A security guard had a ‘bad feeling’ as he looked at the Manchester Arena suicide bomber Salman Abedi but did not approach him for fear of being branded a racist, a public inquiry has heard.
Kyle Lawler, who was 18 at the time, was on duty when a colleague, Mohammed Agha, told him a member of the public had raised concerns about Abedi, who was hanging around outside the Arena at an Ariana Grande concert.
Mr Lawler said he was stood 10 or 15ft away from Abedi, who had been reported to security by a member of the public who thought he looked ‘dodgy’.
The Showsec security guard, aged 18 at the time of the terror attack, told police in a statement read to the inquiry sitting in Manchester: ‘I felt unsure about what to do.
‘It’s very difficult to define a terrorist. For all I knew he might well be an innocent Asian male.
‘I did not want people to think I am stereotyping him because of his race. I was scared of being wrong and being branded a racist if I got it wrong and would have got into trouble.
Manchester Arena security guard Kyle Lawler, who was 18 at the time, told the inquiry into the arena bombing that he was ‘naive’ about terrorism and struggled to radio the control room over concerns about Salman Abedi
‘It made me hesitant.
‘I wanted to get it right and not mess it up by over-reacting or judging someone by their race.’
Paul Greaney QC, counsel to the inquiry, said: ‘If you were to approach him and he was some innocent kid, people might think you were racist?’
Mr Lawler replied: ‘Yes.’
The suicide bomber, dressed all in black and carrying a large, bulky rucksack, was reported by concerned parent Christopher Wild, who though it looked ‘dodgy’ and had asked Abedi what he had in his backpack.
Mr Wild told the inquiry he felt ‘fobbed off’ when he raised the matter to security, but Mr Agha said he could not immediately pass on the concerns as he was guarding a fire exit and it was practice never to leave those unattended.
Minutes later Abedi, 22, left his position out of sight of CCTV in the foyer of the Arena, known as the City Room, and walked towards the crowd emerging at the end of the gig at 10.31pm on May 22 2017
Instead, eight minutes later, he told Mr Lawler because he had a radio, for him to pass on the report.
The public inquiry in Manchester has heard that Mr Lawler, who is continuing his evidence later, claims he struggled to radio the control room to pass on the information.
Minutes later Abedi, 22, left his position out of sight of CCTV in the foyer of the Arena, known as the City Room, and walked towards the crowd emerging at the end of the gig at 10.31pm on May 22 2017.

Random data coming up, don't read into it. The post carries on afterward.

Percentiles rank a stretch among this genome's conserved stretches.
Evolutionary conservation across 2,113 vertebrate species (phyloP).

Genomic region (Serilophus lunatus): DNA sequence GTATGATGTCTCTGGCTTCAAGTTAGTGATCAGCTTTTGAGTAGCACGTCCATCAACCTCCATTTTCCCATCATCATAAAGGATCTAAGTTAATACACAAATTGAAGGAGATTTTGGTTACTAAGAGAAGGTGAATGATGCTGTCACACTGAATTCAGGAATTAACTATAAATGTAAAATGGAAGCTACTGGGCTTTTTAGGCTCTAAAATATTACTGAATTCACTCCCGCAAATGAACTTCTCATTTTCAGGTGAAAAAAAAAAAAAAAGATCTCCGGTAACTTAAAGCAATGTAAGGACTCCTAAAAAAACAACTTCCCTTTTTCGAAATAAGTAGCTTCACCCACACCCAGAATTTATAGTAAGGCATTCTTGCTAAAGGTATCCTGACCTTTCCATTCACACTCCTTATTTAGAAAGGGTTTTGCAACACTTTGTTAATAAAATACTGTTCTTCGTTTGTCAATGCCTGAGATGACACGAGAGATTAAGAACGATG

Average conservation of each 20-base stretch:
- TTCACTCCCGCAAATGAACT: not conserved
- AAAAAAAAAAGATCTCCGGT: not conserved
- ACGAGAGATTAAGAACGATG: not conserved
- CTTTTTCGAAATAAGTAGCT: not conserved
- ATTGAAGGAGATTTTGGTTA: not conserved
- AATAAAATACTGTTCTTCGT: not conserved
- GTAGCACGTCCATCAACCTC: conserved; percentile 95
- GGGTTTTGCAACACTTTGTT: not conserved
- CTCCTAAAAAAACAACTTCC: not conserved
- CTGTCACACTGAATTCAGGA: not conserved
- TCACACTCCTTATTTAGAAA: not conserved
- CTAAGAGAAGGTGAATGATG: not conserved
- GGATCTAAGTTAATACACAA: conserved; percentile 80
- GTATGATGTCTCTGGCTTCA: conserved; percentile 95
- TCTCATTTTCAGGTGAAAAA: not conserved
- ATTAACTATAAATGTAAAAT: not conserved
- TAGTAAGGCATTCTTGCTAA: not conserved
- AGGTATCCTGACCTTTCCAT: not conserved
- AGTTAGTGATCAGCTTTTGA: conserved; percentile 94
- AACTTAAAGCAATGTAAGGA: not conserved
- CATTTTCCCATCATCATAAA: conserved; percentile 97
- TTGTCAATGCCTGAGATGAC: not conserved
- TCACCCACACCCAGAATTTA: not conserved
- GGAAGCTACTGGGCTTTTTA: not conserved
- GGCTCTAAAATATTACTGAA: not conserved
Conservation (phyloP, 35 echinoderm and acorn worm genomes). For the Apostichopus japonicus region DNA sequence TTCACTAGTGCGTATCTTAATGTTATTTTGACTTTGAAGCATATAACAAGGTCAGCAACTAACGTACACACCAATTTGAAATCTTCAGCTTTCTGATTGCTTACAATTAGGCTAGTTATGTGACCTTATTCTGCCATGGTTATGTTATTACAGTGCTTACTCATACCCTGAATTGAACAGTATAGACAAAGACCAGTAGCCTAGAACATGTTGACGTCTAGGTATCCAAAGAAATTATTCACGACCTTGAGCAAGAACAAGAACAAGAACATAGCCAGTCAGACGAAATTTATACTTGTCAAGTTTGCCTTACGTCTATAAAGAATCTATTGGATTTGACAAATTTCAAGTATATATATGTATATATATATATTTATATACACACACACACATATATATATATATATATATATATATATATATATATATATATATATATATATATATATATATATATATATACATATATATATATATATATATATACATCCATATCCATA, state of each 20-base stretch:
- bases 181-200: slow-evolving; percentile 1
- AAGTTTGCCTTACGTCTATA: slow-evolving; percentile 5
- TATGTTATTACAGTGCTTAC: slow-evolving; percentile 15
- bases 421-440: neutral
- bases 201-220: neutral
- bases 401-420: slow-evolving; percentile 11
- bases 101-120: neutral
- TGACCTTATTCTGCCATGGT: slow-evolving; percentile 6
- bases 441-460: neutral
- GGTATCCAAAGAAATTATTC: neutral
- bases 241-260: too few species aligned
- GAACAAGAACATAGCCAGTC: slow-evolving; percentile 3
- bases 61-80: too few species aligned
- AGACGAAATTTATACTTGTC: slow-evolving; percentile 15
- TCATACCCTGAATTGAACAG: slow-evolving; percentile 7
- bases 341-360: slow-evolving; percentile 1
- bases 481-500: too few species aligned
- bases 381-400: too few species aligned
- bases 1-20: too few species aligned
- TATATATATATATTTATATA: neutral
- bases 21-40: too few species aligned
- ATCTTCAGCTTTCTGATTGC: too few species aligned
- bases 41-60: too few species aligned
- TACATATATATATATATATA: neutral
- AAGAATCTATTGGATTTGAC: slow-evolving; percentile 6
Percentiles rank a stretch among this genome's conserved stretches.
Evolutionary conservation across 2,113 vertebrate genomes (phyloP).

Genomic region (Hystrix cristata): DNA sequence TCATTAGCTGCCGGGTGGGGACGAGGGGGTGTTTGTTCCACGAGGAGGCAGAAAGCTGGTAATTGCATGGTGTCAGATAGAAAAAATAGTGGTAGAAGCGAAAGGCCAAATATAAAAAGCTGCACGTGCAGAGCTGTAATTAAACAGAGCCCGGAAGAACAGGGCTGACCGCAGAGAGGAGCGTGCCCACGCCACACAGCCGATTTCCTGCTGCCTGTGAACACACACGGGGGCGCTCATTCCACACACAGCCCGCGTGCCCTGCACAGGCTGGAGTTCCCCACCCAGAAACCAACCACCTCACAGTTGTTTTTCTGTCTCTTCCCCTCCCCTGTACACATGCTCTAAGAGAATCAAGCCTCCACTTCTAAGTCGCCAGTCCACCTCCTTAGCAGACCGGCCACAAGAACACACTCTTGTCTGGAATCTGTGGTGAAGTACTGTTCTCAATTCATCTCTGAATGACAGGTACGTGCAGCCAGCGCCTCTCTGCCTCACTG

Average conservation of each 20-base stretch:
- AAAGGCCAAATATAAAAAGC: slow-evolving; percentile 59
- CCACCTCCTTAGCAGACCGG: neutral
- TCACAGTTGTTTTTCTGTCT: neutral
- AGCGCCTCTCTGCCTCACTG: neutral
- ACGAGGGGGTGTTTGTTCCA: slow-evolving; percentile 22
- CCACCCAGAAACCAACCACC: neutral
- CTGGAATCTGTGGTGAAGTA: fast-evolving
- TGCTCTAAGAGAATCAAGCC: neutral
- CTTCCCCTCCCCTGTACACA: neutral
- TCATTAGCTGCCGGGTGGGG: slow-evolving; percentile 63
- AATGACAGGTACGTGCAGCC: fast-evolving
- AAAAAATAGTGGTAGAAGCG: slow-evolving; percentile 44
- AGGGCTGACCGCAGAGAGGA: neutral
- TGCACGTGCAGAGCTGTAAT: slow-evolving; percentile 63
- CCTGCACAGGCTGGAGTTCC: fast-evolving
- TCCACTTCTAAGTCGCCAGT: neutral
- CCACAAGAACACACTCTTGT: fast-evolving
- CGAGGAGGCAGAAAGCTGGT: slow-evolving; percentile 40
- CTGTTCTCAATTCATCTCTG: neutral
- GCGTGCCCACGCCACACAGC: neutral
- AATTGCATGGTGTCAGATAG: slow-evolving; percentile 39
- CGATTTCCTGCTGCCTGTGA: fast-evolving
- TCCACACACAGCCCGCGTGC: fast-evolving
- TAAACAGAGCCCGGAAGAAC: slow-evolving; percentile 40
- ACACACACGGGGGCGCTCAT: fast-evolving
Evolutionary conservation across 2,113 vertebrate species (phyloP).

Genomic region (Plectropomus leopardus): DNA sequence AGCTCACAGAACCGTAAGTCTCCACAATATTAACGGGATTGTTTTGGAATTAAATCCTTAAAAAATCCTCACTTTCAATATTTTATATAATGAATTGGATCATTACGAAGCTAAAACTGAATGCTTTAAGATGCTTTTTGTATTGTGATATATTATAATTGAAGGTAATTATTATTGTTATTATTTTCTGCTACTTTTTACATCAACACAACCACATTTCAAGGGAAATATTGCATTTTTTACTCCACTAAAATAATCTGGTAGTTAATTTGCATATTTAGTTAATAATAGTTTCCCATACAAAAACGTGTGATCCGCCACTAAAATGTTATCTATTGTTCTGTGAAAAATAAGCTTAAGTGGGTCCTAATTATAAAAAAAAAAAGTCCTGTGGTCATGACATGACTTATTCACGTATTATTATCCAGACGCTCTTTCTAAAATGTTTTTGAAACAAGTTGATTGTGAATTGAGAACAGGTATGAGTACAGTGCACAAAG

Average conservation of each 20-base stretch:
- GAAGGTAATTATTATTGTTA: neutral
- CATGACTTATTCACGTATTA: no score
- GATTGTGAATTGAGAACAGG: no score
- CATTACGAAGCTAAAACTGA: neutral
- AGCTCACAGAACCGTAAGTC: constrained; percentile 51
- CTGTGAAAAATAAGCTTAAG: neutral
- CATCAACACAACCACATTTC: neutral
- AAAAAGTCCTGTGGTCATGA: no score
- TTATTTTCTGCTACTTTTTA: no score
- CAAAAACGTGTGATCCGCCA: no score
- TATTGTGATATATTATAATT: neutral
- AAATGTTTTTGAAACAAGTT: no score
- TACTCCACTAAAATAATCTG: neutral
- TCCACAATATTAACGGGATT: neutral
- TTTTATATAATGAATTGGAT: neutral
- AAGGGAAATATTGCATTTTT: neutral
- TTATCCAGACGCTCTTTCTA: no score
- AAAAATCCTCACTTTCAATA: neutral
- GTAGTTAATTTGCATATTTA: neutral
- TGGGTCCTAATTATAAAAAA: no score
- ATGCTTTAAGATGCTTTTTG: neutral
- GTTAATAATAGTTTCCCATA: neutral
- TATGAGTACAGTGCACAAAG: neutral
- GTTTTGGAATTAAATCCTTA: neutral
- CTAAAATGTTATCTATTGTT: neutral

The inquiry heard he was smiling seconds before he detonated his home-made rucksack bomb, packed with thousands of nuts and bolts, murdering 22 bystanders and injuring hundreds more.
Mr Lawler told the inquiry he had had some counter-terrorism training provided by his employer Showsec, and he was aware the terror threat level at the time was ‘severe’, meaning an attack was likely.
He said: ‘I think I was naive at the time to the situation. It was one of those things, it was possible but it wouldn’t happen to me.
‘You see it on the news, it’s not on your doorstep.’
Sir John Saunders, chairman of the inquiry, asked him: ‘It happens to other people?’ Mr Lawler replied: ‘Yes.’
His Showsec colleague, Mohammed Agha, told him a member of the public had raised concerns about Abedi, who was hanging around outside the Arena at an Ariana Grande concert, but he needed to remain guarding the fire exit and did not have a radio unlike Mr Lawler
He had done some unpaid training provided by Showsec, and knew that the protocol if a suspicious person was spotted was to observe and report to the control room at the Arena, he said.
Paul Greaney QC, counsel to the inquiry, asked him about the problem with the radio after Mr Agha passed on the report about Abedi, about 15 minutes before the bombing.
Mr Greaney said: ‘You are going to tell us you struggled to get through?’
Mr Lawler said: ‘If someone was already talking on the radio you were not able to transmit messages over them speaking.’
The 22 victims of the terror attack during the Ariana Grande concert at the Manchester Arena in May 2017
He claimed the problem had been brought up before by more senior members of staff but said he could not recall their names.
The inquiry heard that Mr Lawler, from Salford, left school at 16 and began an apprenticeship working 7am to 4pm, before going straight to Showsec events from 5.30pm to 11.30pm, working as a £4.24 per hour steward.
Before the bombing, he said, he had never dealt with a report of a suspicious person and was not aware that where Abedi was hiding in the foyer was a CCTV blindspot, thought to have been identified by the bomber during previous ‘hostile reconnaissance’.
The public inquiry is looking at the background circumstances before and during the bombing and is expected to last into next spring.
The hearing continues.